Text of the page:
Wow, it’s just amazin’ how the recent crop of kids invented wearin’ wacky clothes from previous generations and actin’ like they don’t care and trying to be cooler than everybody else. What a "phenomenon." We must solve the mystery of this crazy new invention. Really. That’s just amazin’.

    What’s that? Iraq what? No, we were always at war with Iran. Always.

  2. graig says:

    I think even worse than the hipster irony is the hipster cynicism (the sequence from obscurity to acceptance to backlash) and the hipster sarcasm (troll any message board… maybe that’s just geek sarcasm?).

    Thanks for constantly pimping Veronica Mars to me. The TiVo is getting me caught up and the woman and I are liking it a lot.

    And I understand why people don’t like or get Life Aquatic, but the film just keeps getting better for me each time I watch it. I think I like it more than Tenenbaums at this point. I’m doing a Team Zissou thing for Halloween this year. (And I liken the film as a sort of live-action cinematic brother to Sealab 2021)

  3. Frank says:

    ditto on the cynicism thing. Folks seem more interested in the life cycle of trends than in any inherent quality. I guess if it’s fun to trailblaze something and fun to tear it down, it doesn’t really matter if the "thing" in question is actually any fun.

    Ah, I don’t know. Damn kids and their music.

  4. Neil says:

    Frank, have you ever thought about creating a Chromewaves <a href="http://…/ calendar of, well, upcoming shows? I’d subscribe to that in a New York minute.

    The #1 hipster thing that flies right over my head these days is the increasing prevalence of the Indie Beard. I went to see Sam Prekop in Montreal a month ago and every single guy there was between 23 and 33, and they all had the indie beard.

    Or maybe it’s just my Asian "only capable of growing David Suzuki Beard" jealousy. Sigh.

  5. Neil says:

    Sorry, I buggered that URL – it should have been http://…/

  6. Frank says:

    Neil – as soon as someone pays me to do so or maybe adds a couple days to the week(end) so I’d have the time, it shall remain a pipe dream.

    Yan – you’re correct. It’s really just about fashion, and it’s not new at all. My point was just about how it relates to my world, at this moment. The only distinction I would draw is that Hipsters seem to be more self-aware than maybe the Grunge fashionistas were a decade ago. They know that something is inherently kitschy or ironic, and that just makes it more dishonest somehow than someone who’s just emulating their musical heroes.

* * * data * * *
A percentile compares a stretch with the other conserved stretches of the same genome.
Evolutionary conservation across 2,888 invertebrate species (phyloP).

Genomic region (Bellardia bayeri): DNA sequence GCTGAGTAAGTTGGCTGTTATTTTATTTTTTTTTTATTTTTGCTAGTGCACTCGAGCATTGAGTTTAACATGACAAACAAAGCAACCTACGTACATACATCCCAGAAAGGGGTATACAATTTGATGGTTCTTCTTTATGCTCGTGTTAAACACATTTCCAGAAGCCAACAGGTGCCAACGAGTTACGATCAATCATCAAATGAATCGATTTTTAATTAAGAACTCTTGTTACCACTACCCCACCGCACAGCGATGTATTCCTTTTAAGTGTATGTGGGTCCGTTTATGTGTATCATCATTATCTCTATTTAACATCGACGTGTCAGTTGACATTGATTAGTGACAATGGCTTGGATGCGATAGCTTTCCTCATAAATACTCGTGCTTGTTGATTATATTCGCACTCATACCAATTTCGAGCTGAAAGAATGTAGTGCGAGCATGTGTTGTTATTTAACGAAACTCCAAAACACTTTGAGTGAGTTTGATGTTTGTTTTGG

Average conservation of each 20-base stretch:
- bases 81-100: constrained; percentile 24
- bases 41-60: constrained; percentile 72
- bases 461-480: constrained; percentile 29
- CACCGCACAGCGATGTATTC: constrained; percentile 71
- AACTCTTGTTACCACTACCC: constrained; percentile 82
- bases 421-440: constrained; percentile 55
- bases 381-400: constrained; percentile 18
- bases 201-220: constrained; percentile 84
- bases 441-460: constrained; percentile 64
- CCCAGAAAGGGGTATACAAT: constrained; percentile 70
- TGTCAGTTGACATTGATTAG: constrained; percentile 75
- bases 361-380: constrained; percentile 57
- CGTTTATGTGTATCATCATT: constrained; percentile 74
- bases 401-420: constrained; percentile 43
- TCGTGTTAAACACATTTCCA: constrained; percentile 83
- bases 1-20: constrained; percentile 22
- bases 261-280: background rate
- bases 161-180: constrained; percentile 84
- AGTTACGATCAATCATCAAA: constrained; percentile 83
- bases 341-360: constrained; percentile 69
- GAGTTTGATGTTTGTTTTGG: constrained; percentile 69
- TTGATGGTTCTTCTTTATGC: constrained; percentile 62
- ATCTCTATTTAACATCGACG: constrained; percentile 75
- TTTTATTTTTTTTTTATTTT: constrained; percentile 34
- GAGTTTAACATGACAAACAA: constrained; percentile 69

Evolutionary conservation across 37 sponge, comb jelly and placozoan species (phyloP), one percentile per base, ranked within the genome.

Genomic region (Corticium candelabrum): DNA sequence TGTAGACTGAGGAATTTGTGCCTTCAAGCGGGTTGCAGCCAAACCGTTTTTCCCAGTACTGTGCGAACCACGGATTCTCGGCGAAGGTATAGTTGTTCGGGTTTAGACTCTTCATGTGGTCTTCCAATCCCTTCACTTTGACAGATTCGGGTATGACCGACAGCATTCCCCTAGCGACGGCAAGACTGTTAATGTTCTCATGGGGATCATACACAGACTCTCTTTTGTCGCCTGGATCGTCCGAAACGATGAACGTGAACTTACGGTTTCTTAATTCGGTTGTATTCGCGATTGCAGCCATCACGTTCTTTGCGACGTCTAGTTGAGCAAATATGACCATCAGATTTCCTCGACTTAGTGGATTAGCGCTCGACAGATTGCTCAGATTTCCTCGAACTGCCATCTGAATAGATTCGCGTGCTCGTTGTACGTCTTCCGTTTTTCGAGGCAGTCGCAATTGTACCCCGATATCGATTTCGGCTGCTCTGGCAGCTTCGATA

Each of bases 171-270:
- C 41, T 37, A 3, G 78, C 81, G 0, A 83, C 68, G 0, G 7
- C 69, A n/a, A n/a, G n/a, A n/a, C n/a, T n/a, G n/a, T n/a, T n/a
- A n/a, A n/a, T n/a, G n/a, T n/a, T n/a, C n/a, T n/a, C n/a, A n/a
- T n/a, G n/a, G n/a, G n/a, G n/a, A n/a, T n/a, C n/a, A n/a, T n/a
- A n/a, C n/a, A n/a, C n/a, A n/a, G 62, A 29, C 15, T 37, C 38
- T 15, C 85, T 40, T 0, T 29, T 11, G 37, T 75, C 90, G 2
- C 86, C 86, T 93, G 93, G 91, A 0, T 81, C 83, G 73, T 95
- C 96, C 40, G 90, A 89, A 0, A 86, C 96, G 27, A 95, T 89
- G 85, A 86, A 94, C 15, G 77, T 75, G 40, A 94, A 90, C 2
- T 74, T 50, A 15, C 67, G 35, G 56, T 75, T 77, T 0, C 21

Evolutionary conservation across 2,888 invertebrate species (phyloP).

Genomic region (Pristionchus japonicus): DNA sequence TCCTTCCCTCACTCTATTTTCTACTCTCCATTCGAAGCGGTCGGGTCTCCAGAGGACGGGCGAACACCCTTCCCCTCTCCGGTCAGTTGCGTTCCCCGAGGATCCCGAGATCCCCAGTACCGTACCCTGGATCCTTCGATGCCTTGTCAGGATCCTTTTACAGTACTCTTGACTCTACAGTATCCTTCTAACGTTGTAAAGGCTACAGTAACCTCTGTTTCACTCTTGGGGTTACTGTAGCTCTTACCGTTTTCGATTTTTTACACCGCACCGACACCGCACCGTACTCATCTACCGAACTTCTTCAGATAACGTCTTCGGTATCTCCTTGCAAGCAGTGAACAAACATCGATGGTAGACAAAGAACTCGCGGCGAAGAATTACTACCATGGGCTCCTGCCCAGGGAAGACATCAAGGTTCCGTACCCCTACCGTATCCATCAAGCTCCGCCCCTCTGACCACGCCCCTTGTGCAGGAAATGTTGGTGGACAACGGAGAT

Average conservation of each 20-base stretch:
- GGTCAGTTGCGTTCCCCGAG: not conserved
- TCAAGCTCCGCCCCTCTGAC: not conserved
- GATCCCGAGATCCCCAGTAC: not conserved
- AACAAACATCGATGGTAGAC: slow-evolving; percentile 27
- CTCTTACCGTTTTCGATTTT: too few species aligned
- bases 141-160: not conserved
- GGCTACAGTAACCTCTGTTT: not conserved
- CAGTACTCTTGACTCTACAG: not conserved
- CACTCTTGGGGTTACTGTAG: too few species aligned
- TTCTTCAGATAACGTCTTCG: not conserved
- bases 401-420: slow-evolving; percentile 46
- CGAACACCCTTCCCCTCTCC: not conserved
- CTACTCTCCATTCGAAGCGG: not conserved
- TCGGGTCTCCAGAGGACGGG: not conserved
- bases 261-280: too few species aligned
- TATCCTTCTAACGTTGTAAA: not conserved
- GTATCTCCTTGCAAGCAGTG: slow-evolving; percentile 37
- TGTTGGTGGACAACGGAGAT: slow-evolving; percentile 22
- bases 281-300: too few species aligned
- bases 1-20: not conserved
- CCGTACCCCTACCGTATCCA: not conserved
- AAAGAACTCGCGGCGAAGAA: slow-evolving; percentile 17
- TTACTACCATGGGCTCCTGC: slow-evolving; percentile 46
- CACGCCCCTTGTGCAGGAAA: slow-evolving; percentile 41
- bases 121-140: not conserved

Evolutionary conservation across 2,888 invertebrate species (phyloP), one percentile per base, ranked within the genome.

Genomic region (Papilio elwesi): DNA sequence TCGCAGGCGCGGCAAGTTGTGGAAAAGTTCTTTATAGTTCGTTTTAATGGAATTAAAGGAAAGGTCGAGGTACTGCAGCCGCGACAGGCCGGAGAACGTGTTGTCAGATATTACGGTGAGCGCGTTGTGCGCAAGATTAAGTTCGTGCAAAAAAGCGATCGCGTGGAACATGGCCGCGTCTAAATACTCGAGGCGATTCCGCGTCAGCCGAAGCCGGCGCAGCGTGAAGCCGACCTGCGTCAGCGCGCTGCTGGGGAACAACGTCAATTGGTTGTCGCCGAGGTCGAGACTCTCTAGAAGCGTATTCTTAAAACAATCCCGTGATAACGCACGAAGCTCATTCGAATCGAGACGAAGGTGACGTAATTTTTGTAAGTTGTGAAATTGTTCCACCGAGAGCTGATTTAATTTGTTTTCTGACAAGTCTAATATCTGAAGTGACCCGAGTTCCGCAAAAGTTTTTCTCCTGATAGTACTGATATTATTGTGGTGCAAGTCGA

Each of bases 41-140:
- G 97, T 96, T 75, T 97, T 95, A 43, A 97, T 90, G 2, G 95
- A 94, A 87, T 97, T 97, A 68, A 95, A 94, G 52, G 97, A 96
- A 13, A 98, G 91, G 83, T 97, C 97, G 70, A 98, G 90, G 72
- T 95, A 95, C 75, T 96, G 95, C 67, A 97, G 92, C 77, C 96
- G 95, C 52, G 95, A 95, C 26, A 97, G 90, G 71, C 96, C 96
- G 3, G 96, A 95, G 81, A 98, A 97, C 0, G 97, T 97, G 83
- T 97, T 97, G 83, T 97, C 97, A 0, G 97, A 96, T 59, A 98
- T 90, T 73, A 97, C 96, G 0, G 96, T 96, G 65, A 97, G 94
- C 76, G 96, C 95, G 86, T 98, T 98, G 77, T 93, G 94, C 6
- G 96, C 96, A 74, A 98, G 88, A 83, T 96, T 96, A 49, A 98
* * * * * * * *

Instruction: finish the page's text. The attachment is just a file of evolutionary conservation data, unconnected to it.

7. bill p says:

    Owen Wilson was the heart in those first two films (I’m told he wrote very littl of Royal Tennenbaums). I fear Anderson has painted himself into a perfect little corner. I thought both RT and Life Aquatic were cold,

    distant and way too obsessed with the little background details (like what books are on the shelves that we

    can’t even read or the texture of the wallpaper, etc.) and not enough heart. It’s like those old Starkist comercials. We don’t want a Tuna with good taste; we want tuna that tastes good.

  8. whb says:

    Yan, I was the guy who wrote the irony line that you quoted. I can’t speak much for the grunge years being ironic, because I didn’t get Nirvana until a long time later. But I think that is the general criticism of hipsters as opposed to slackers. The irony is much more obnoxious than the slacker nonchalance, because it pretends not to care by showing how much it doesn’t care. (Did that make sense?) But you’re also right. It’s nothing new. It’s just louder now with websites and blogs.

  9. Jordan says:

    Someone explain to me why wearing (seemingly) thrift shop shop shirts or shirts with some random stupid slogan from 10 years ago is ironic?

  10. Airk says:

    It bugs me that that n+1 article is still making the rounds several months since first published. The writer severely undermines his interesting early points by introducing a bizarre and factually inaccurate Wes Anderson As Racist argument.